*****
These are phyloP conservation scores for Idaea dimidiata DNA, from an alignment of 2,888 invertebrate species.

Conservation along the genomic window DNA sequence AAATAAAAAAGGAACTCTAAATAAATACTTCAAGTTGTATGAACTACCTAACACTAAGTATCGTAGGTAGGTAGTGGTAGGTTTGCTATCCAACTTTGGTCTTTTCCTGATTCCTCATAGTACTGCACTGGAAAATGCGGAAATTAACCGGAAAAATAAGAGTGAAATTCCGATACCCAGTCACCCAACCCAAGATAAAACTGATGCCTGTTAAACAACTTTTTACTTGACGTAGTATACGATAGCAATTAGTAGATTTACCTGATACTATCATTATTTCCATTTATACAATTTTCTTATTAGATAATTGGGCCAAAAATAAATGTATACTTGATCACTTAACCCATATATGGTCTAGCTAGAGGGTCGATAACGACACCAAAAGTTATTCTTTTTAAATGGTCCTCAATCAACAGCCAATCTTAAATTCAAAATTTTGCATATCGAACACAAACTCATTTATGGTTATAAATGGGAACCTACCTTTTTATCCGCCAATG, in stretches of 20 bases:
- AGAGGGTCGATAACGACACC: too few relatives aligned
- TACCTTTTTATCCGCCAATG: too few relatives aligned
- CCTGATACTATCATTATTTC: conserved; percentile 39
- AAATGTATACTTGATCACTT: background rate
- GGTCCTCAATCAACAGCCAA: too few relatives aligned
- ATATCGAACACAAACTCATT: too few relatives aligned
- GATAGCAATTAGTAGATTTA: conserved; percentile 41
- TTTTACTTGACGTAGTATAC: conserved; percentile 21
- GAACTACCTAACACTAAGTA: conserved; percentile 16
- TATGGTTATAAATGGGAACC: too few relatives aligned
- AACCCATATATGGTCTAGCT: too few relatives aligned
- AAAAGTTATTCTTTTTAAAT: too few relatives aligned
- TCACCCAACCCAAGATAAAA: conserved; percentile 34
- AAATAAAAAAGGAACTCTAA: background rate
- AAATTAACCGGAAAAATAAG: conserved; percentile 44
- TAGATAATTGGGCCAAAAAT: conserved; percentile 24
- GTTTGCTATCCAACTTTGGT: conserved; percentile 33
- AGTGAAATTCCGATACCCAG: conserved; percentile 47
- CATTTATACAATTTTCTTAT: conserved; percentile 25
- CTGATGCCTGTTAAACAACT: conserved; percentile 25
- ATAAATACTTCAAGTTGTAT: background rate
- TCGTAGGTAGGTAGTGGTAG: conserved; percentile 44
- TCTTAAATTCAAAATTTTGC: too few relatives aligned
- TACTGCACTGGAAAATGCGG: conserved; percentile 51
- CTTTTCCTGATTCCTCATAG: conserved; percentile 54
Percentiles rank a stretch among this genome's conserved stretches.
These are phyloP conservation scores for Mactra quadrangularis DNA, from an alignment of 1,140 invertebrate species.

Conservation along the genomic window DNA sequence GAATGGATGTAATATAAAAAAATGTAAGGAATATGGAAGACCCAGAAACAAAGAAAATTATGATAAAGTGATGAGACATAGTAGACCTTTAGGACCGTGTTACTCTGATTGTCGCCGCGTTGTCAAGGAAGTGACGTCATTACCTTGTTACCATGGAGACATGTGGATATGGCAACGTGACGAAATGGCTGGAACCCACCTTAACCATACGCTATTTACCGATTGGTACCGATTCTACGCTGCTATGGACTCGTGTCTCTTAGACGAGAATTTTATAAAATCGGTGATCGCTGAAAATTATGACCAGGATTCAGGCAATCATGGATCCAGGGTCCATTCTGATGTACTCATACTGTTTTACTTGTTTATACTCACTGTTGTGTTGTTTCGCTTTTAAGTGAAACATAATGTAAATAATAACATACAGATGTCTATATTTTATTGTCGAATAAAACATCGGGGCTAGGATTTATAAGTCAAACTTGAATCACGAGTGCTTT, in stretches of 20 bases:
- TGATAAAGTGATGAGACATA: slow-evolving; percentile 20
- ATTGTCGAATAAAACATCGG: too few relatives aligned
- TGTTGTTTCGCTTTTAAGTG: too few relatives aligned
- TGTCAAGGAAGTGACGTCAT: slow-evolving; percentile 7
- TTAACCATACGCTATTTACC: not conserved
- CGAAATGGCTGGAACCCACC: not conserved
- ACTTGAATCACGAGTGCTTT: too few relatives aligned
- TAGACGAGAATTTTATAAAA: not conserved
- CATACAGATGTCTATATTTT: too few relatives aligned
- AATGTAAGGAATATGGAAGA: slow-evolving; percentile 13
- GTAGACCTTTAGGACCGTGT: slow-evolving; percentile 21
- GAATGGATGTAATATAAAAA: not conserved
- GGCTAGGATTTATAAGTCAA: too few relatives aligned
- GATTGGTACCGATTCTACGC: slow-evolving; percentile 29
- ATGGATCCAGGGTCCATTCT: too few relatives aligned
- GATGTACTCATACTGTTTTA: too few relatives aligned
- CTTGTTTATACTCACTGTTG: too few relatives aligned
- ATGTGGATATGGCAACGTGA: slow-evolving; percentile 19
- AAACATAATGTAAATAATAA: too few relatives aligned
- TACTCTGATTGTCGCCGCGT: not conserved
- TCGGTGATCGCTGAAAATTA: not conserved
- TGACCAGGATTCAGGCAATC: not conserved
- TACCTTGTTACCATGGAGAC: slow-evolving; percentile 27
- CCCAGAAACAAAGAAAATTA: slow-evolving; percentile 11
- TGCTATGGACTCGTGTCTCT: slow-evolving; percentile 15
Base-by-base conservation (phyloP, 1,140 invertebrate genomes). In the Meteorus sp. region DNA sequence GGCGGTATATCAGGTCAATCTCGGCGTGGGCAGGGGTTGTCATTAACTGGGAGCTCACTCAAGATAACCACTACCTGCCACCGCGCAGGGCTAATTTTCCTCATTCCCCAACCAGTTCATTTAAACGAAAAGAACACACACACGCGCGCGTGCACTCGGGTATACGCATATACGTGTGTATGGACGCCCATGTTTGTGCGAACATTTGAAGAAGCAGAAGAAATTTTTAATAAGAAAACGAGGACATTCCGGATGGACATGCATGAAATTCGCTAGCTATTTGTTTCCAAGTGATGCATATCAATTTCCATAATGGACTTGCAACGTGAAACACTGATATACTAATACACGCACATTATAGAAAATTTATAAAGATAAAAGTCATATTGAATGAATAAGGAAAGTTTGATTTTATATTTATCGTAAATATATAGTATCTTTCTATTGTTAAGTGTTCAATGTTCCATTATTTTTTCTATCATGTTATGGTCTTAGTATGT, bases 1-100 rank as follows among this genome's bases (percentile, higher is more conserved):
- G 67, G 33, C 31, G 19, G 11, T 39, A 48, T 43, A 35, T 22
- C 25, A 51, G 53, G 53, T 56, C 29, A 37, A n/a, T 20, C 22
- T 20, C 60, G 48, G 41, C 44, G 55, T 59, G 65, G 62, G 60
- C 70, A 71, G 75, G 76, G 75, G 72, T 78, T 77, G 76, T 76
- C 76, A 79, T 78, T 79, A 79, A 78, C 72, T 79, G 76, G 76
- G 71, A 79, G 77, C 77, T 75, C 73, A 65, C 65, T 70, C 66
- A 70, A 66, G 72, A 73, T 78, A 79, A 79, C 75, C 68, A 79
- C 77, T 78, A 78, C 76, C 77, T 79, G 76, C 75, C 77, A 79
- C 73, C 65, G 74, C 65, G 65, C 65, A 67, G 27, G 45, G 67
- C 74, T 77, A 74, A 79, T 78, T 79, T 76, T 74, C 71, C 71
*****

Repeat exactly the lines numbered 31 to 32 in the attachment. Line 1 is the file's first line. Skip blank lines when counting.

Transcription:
- TGATAAAGTGATGAGACATA: slow-evolving; percentile 20
- ATTGTCGAATAAAACATCGG: too few relatives aligned